4 Ways BIM is Changing the Electrical Market Forever
Written By Caitlin Dunn

Building Information Modeling (BIM) is an object-oriented approach to building design. Using Autodesk Revit software, the BIM process creates a 3D digital model of a building, enabling realistic engineering analysis well before the construction begins. Hearkening back to the Graphisoft ArchiCAD software that was originally launched in 1987, the BIM process provides “clash detection…avoiding the costly rework of these problems; productivity improvement; and reducing conflict and change orders on jobsites” to engineers, architects and designers. Unlike the far more limited ArchiCAD, the BIM of today lets us do much more than design buildings in 3D.

According to a Dodge SmartMarket brief, about 32% of electrical contractors were using BIM, compared to 64% of plumbing/piping contractors and 69% of HVAC. Electrical contractors may tend not to use BIM because of the software and training commitments needed to fully integrate BIM into their workflow. However, they may want to reconsider that decision based on the ways the BIM process is changing the electrical market:

  1. In investigating the potential for BIM in the electrical discipline, the Journal of Engineering Science and Technology Review article, “Applications of Building Information Modeling in Electrical Systems Design,” reports that integration of BIM with GIS (Geographical Information System) can be very useful for electrical grid optimization and city energy modeling. A 2019 Esri article explains that integrating GIS and BIM technologies requires that we think beyond the 3D model to the workflows of a project.
  2. BIM is a powerful tool both during and after the design and construction of buildings and other projects. There’s great potential for incorporating electrical design and specification information into the building model, which also helps transform the building model into a virtual owner’s manual, complete with the information needed for a facility’s ongoing operation and maintenance.
  3. Thanks to 5D BIM, which “integrates the supply chain directly into BIM designs at the product level,” electrical contractors can develop accurate materials lists for every job. Electrical distributors will see increased demand for digital libraries of product data and icons to be used in BIM modeling. Mike Podaris of Trade Service Corporation says, “[If] the distributors want to have some influence on or ability to keep involved with or support BIM, it’s to make sure their brands or manufacturers have the BIM libraries that they will need,” adding that they should “be proactive” putting product data standards into place.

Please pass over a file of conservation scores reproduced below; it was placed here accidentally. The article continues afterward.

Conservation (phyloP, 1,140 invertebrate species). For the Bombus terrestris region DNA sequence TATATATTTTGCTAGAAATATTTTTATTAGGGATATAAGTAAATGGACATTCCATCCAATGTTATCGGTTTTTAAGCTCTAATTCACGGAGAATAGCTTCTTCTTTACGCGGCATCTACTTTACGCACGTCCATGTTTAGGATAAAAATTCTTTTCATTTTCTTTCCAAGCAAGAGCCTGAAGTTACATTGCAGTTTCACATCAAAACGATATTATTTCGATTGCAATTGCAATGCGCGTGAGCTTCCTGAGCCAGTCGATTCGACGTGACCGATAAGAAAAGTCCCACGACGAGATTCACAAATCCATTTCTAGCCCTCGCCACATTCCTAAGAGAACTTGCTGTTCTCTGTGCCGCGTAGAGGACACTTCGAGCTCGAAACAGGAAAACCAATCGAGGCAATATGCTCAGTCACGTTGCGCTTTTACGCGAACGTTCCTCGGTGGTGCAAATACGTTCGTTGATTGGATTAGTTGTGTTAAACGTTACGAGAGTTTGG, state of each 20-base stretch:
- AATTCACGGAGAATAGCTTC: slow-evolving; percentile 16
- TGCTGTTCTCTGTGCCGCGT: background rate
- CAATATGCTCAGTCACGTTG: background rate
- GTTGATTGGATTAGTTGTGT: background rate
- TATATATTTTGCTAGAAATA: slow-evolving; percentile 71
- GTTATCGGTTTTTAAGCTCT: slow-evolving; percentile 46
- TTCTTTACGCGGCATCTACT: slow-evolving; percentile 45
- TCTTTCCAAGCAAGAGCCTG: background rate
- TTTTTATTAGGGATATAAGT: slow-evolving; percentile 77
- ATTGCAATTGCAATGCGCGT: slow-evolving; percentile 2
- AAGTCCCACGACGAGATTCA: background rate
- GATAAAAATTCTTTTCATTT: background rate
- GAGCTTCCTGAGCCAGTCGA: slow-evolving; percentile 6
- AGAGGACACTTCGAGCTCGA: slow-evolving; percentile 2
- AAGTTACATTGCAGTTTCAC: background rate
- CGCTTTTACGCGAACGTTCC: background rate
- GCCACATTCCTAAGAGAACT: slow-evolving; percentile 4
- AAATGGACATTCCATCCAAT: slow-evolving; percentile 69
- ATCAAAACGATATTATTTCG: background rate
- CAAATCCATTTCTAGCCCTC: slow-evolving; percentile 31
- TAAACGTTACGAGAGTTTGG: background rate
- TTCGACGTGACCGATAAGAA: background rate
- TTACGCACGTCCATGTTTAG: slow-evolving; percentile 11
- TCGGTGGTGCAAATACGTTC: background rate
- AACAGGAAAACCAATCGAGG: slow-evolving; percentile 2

4. BIM offers sophisticated tools for electrical trade design and estimation, including automated detailing of shop drawings with the Revit plug-in eVolve Electrical. In terms of detailer time saved alone, BIM is promising as a future direction in the electrical market. Yet few of the smaller electrical contractors are far along with BIM. As more contractors adopt the BIM process, demand for BIM objects will increase. Organizations such as The National Electrical Manufacturers Association (NEMA), IDEA, and Trade Service Corporation have encouraged electrical manufacturers and distributors to meet the demand.

In 2011, the Electrical Wholesaling article “Welcome to the World of BIM” described how quickly the world of BIM was changing. The process has developed by leaps and bounds since then. Grant Shmelzer, Executive Director, IEC Chesapeake and IEC Chesapeake Apprentice and Training, Inc., mentions that there is an additional layer to the adoption of BIM technology. “One of the challenges is training the workforce to utilize BIM. The technology is here,” he says, adding that one issue with BIM is training the electrical contractors workforce to utilize it more.

While companies may be hesitant to invest the time, money, and training necessary to adopt new software, the ever-adapting climate of the AEC industry signals that it’s worth it. In the long run, such an investment will put companies closer to the top and able to keep up with the competition.

The experts of eVolve MEP have worked in the construction trades, so they know the challenges you face and the innovations that can make a difference. Contact eVolve MEP today and learn how the industry-trained eVolve Electrical and Mechanical consultants can partner with you to keep your business relevant and competitive in the years to come.

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